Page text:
Matrix Structure

Represents a 3x3 affine transformation matrix used for transformations in 2-D space.

Namespace: System.Windows.Media
Assembly: WindowsBase (in windowsbase.dll)
XML Namespace:

public struct Matrix : IFormattable
/** @attribute SerializableAttribute() */ 
/** @attribute TypeConverterAttribute(System.Windows.Media.MatrixConverter) */ 
public final class Matrix extends ValueType implements IFormattable
<object property="m11, m12, m21, m22, offsetX, offsetY"/>
- or -
<object property="Identity"/>
 m11   System.Double  The value in the first row and first column of this Matrix. For more information, see the M11 property.  m12   System.Double  The value in the first row and second column. For more information, see the M12 property.  m21   System.Double  The value in the second row and first column. For more information, see the M21 property.  m22   System.Double  The value in the second row and second column. For more information, see the M22 property.  offsetX   System.Double  The value in the third row and third column. For more information, see the OffsetX property.  offsetY   System.Double  The value in the third row and second column. For more information, see the OffsetY property. 

A 3x3 matrix is used for transformations in a 2-D x-y plane. Affine transformation matrices can be multiplied to form any number of linear transformations, such as rotation and skew (shear), followed by translation. An affine transformation matrix has its final column equal to (0, 0, 1), so only the members in the first two columns need to be specified. Note that vectors are expressed as row-vectors, not column vectors.

A WPF Matrix is stored using row-major order and has the following structure:

The members in the last row, OffsetX and OffsetY, represent translation values.

In methods and properties, the transformation matrix is usually specified as a vector with only six members, as follows:

    (M11, M12, M21, M22, OffsetX, OffsetY)

Although you can use a Matrix structure directly to translate individual points, or with a MatrixTransform to transform objects, WPF also provides a set of classes that enable you to transform objects without working directly with matrices: RotateTransform, ScaleTransform, SkewTransform, and TranslateTransform.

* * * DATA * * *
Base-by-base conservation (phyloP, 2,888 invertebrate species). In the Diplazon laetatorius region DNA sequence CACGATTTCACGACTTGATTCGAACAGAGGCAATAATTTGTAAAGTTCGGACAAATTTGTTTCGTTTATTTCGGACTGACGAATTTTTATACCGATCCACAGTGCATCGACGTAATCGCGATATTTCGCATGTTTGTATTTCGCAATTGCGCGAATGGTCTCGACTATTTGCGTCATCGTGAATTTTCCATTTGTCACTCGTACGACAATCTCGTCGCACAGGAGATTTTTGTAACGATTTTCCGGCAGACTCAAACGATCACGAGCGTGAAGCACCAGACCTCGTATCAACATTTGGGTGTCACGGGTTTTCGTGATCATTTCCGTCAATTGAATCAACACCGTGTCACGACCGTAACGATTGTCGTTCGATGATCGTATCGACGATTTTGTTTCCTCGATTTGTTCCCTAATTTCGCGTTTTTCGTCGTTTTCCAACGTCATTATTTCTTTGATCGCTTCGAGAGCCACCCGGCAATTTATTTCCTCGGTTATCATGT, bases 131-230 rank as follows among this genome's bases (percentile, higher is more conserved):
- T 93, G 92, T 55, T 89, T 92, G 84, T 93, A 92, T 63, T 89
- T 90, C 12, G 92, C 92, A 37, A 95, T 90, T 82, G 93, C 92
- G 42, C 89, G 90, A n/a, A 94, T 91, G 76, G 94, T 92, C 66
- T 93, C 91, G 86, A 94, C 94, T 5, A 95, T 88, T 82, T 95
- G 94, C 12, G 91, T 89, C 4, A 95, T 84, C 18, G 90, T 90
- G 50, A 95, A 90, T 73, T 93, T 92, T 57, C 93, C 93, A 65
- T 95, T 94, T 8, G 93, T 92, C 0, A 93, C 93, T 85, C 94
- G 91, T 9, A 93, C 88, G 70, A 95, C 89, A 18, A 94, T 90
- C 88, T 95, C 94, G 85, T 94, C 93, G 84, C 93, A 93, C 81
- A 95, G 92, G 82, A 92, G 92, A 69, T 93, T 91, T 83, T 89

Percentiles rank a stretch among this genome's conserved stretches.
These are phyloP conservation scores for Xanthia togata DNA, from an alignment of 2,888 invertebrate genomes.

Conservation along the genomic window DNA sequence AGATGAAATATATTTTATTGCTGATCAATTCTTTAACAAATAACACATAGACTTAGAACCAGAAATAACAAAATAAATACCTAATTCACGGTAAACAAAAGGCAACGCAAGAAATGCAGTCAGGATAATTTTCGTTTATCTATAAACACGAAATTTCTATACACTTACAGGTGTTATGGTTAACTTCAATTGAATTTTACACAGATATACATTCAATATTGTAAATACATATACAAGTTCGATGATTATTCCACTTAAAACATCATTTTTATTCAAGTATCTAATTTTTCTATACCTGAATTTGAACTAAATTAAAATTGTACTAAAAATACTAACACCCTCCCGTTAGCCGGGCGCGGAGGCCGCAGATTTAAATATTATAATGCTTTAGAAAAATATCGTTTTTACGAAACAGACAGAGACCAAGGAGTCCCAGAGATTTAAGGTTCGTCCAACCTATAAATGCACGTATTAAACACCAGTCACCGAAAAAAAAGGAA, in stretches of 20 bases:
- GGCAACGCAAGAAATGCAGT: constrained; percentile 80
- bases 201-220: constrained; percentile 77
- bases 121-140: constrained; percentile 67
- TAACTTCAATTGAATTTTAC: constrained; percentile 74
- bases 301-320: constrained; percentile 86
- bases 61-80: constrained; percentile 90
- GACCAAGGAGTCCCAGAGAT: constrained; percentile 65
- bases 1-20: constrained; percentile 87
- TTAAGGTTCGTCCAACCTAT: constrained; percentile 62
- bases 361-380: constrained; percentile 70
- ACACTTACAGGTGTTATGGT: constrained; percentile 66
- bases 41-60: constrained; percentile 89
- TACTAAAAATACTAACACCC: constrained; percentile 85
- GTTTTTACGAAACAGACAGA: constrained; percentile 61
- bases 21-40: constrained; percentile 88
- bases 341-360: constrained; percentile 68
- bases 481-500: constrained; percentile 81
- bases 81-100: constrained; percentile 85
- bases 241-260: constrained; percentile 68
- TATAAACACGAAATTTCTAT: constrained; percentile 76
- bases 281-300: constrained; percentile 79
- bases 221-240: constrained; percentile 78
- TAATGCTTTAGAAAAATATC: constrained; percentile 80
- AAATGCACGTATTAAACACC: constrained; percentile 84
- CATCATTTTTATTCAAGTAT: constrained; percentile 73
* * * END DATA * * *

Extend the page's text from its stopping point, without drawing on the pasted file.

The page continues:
This example shows how to use a Matrix to transform Point and Vector objects.

private void transformExamples()

     Matrix myMatrix = new Matrix(5, 10, 15, 20, 25, 30);
     // Transform a point.
     Point myPoint = new Point(15,25);
     // pointResult is (475, 680).
     Point pointResult = myMatrix.Transform(myPoint);
     // Transform an array of points.
     Point[] myPointArray = new Point[]
        {new Point(15,25), new Point(30,35)};
     // myPointArray[0] becomes (475, 680).
     // myPointArray[1] becomes (700, 1030).
     // Transform a vector.
     Vector myVector = new Vector(15,25);
     // vectorResult becomes (450, 650).
     Vector vectorResult = myMatrix.Transform(myVector);
     // Transform an array of vectors.
     Vector[] myVectorArray = new Vector[]
        {new Vector(15, 25), new Vector(30,35)};
     // myVectorArray[0] becomes (450, 650).
     // myVectorArray[1] becomes (675, 1000).             


More Code

How to: Animate a Matrix by Using Key Frames

This example shows how to animate the Matrix property of a MatrixTransform by using key frames.

Any public static (Shared in Visual Basic) members of this type are thread safe. Any instance members are not guaranteed to be thread safe.

Windows 98, Windows Server 2000 SP4, Windows CE, Windows Millennium Edition, Windows Mobile for Pocket PC, Windows Mobile for Smartphone, Windows Server 2003, Windows XP Media Center Edition, Windows XP Professional x64 Edition, Windows XP SP2, Windows XP Starter Edition

The Microsoft .NET Framework 3.0 is supported on Windows Vista, Microsoft Windows XP SP2, and Windows Server 2003 SP1.

.NET Framework

Supported in: 3.0

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